Holmes Beach sued over code fine
A civil suit was filed against the city of Holmes Beach recently over the city’s demand that William and Dianne Sorg to pay a $28,000 fine associated with code violations at their property.
The Sorgs, represented by attorney Terence Matthews, filed the suit at the Manatee County Courthouse in Bradenton.
City commissioners learned of the suit during a Jan. 8 meeting at city hall. The suit challenges a lien placed on the Sorgs’ duplex at 3707 Gulf Drive, as well as the city’s fine.
The code enforcement case dates back to August 2003.
According to city records, the code enforcement officer at that time, Walter Wunderlich, observed a problem with a second-floor balcony at the Gulf Drive property. Wunderlich noted a missing rail and that other areas “appear … unsafe.” He also noticed that there was no rental license on file with the city.
William Sorg informed the city that he was unaware a rental license was needed and that he would take care of the balcony, which was not used by tenants, when he returned to Holmes Beach from New York.
Sorg paid a penalty for failure to have a rental license, but the problem with the balcony remained and eventually was presented to the city’s code enforcement board.
A public hearing took place July 8, 2004, at which time the board made several findings of fact, including that the property is used as a rental property and that “the balcony is in poor repair and unsafe in the opinion of the city,” which requires guardrails around balconies to meet code requirements.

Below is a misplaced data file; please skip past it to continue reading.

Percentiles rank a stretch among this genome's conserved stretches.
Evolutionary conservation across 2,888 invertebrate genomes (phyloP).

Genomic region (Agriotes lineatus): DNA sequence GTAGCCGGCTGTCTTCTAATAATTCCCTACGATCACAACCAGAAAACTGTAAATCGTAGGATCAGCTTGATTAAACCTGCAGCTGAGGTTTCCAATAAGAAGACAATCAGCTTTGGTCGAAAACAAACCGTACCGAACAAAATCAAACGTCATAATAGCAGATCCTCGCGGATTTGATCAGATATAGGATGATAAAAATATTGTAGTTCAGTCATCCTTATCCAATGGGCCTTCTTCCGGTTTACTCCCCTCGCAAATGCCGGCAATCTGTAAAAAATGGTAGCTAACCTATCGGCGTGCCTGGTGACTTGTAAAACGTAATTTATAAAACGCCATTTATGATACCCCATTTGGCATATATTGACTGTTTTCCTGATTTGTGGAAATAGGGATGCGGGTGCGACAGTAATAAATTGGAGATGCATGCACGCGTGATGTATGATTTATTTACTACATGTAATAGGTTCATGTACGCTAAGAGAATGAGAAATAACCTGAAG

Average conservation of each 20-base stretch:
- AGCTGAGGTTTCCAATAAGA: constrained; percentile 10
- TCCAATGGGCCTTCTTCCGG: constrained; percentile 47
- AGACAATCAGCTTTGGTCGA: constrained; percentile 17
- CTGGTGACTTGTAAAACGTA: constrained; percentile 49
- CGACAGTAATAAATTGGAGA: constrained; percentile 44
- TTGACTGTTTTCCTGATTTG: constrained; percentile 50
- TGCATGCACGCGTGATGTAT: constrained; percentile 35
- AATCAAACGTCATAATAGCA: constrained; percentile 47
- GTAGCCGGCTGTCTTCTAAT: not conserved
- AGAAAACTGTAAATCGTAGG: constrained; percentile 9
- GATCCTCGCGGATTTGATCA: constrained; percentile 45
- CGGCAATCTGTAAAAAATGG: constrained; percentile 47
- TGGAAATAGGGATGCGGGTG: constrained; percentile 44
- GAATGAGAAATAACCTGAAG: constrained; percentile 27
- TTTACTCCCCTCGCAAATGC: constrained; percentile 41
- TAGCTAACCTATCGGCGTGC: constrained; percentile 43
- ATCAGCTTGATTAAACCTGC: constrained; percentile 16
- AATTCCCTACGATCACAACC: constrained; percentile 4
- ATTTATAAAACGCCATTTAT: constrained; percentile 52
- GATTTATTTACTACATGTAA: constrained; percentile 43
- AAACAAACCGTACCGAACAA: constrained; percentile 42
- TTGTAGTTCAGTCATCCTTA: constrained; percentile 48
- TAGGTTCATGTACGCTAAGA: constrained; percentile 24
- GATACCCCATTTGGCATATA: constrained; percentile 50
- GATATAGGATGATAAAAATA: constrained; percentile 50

The board ordered that the property be brought into compliance by Sept. 3, 2004, and stated that “for purposes of this order, compliance means at a minimum, application for and receipt of a building permit for necessary repairs to satisfy this order, and completion of all work authorized by the permit.” The penalty, the board warned, could be a fine of up to $250 a day.
The deadline passed without a permit application or any repairs taking place, according to city records. But, later that fall, city officials observed that the balcony was fixed without a building permit.
The code enforcement board met again on Oct. 21, 2004, and made four findings of fact: The repairs were made without a properly issued building permit; without a permit there has been no inspection to insure proper repair; the Sorgs had repeatedly been told they needed a permit; and “the city must maintain respect for its permitting system among all property owners.”
Based on the findings, the code enforcement board levied a fine - $30 a day “for every day the violation continues on the property.”
Last fall, after learning that the $30-a-day fine associated with the property had accumulated to a $28,000 debt for the Sorgs, city commissioners decided to foreclose.
William Sorg next appeared before the commission and said that the matter had gotten out of hand, in part because of problems he had with two attorneys he hired for the case. He did not directly ask commissioners to forgive the fine, but asked for help.
Petruff advised commissioners that the Sorgs had been “very very difficult to deal with” and “this case has cost the city a lot of money.”
The commissioners then decided to pursue the total fine.
At press time, no court dates had been set nor had the city responded to the Sorgs’ complaint.